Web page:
Kyle Carroll of Albany, New York was diagnosed with ADHD (Attention Deficit Hyperactivity Disorder) when he was in the first grade. His teacher told his parents, Michael and Jill, that Kyle was too hyper and couldn't concentrate for long periods of time. Without seeing a professional about Kyle's problem, Kyle was p on a medication called Ritalin. Immediately, his parents started to notice side effects on Kyle and when they tried to take their child off of the medication, the teacher threatened to call Social Services and lodge a complaint about child abuse (Kamin). Many families across America are faced with the problem of ADHD. In fact, approximately 4 million school aged children suffer from ADHD. Many cases are misdiagnosed and over one million people take Ritalin who don't need it, even though there are other alternatives.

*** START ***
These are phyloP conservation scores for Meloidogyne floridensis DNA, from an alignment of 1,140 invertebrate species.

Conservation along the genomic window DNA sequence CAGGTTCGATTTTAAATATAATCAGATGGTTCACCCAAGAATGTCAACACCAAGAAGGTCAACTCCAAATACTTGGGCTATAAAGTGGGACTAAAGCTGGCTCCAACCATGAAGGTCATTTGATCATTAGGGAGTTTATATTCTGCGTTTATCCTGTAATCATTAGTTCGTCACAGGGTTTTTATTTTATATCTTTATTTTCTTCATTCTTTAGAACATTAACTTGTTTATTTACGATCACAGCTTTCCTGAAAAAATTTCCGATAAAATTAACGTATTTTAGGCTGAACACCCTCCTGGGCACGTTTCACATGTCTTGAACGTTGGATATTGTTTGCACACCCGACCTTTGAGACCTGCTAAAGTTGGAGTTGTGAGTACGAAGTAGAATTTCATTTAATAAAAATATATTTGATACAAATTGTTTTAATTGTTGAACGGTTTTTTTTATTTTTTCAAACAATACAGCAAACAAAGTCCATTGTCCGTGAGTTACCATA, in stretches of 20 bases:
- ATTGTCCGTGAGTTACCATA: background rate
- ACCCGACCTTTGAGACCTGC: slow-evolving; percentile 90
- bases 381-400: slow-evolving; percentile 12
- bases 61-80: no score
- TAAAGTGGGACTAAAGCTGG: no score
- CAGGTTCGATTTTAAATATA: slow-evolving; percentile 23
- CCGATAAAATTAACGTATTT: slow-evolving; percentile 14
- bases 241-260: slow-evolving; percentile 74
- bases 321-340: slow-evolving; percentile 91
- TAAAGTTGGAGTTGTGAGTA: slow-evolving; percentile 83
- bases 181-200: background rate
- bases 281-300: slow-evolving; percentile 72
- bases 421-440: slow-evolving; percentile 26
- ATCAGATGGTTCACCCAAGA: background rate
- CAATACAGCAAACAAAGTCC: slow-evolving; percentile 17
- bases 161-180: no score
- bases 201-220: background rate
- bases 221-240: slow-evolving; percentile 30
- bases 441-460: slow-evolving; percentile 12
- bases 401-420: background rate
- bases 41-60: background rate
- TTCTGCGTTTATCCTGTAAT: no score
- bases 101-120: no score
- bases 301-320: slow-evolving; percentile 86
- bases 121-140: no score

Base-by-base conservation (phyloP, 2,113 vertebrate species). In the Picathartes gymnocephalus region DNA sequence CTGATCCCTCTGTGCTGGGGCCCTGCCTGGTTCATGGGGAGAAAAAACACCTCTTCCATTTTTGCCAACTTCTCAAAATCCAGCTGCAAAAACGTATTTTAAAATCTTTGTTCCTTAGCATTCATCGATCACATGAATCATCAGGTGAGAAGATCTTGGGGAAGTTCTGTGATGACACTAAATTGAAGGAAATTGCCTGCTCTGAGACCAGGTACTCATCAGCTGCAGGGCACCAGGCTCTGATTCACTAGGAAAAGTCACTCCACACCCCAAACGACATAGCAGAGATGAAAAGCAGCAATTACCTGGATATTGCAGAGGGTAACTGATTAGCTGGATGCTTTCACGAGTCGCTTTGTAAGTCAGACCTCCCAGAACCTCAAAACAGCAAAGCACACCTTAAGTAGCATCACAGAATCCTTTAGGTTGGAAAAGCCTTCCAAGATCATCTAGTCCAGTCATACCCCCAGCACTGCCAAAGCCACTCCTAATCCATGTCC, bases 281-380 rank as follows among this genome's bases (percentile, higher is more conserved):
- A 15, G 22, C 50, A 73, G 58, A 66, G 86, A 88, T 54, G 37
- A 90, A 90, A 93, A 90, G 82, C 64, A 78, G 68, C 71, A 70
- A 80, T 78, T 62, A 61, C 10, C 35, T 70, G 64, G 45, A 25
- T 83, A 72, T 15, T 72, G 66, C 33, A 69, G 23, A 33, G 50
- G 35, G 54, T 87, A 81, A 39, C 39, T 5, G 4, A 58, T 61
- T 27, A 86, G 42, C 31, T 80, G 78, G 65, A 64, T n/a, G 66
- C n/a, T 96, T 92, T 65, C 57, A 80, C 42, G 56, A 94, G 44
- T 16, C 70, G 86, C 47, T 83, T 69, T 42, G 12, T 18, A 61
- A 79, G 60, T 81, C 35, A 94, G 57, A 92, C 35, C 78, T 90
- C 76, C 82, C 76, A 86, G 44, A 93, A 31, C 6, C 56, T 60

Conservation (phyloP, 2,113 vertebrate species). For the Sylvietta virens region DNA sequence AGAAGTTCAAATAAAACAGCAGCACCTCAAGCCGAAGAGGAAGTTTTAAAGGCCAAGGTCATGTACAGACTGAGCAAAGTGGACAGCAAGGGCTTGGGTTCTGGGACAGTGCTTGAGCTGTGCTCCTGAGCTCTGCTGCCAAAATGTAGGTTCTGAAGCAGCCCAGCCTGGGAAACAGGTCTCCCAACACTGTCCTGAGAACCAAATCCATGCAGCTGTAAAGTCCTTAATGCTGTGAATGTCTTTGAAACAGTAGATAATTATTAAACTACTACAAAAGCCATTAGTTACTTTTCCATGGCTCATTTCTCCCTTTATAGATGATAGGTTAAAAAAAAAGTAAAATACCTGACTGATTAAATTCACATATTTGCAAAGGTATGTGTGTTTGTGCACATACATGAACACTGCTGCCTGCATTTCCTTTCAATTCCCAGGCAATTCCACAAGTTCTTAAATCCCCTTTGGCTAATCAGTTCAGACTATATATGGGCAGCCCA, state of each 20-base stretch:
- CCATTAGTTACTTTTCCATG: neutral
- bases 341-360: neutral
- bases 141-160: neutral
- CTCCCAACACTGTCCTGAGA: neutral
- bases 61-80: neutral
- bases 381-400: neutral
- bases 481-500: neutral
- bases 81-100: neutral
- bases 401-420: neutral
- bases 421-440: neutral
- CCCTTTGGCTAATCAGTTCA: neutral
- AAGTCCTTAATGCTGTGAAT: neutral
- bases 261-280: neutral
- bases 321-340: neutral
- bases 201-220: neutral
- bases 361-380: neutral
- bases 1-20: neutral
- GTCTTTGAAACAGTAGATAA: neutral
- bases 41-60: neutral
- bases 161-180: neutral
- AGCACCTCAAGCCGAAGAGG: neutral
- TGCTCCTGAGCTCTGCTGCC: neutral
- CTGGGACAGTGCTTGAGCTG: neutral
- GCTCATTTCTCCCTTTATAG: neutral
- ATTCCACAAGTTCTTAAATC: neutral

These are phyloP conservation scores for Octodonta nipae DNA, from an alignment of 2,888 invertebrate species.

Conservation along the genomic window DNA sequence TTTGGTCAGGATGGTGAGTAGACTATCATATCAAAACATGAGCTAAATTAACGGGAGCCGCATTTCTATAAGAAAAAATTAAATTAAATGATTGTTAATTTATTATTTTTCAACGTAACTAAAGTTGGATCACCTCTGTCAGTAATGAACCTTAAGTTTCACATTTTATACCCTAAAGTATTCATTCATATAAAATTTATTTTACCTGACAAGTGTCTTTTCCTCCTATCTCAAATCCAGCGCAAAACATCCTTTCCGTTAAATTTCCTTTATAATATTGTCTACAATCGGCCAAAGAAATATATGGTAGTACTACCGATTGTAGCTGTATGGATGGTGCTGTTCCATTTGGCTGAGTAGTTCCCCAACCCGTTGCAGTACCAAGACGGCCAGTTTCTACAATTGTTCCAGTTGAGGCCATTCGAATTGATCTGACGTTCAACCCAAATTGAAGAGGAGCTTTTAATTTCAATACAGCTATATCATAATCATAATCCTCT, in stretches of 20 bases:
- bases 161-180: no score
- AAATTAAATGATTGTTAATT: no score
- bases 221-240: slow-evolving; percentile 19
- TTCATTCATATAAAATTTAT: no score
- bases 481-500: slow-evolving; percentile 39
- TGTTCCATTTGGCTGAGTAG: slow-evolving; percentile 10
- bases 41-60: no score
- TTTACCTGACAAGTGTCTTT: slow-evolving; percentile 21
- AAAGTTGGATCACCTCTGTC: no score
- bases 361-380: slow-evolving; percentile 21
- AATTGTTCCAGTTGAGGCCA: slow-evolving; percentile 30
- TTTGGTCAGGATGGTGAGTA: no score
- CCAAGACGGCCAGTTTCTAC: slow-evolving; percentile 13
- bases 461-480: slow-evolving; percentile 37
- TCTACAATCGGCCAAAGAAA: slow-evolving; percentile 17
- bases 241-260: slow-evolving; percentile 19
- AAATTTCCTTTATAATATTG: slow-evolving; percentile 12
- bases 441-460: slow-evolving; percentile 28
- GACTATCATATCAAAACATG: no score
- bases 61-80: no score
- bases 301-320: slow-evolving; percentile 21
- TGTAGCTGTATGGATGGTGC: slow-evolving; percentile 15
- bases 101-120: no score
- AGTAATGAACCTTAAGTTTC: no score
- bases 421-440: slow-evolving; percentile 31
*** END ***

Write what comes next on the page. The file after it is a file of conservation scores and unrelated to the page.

In 1939, Dr. C. Bradley first prescribed Methylphenidate, or Ritalin, as a stimulant to treat children with ADHD (Mandelkorn).
ADHD is a brain disorder characterized by a short attention span, jumpiness, and impulsive behavior. To be diagnosed, the victim of the disease usually goes through an average of eleven doctors.
Ritalin is a risky drug. Taking this drug means having to take a dosage every four hours. Like any other medication, large doses can lead to addiction. At the end of the day, when the medication starts to wear off, mood swings occur and the one who suffers becomes irritable. Side effects, which include insomnia, loss of appetite, stunted height, and irritability, are brutal to the victim. Ritalin, if taken improperly, can increase a person's heartbeat and blood pressure. This can cause cardiac arrhythmia (irregular heartbeat) and premature death. If ADHD doesn't get treated correctly, or within the first couple of years, there are some serious long term consequences.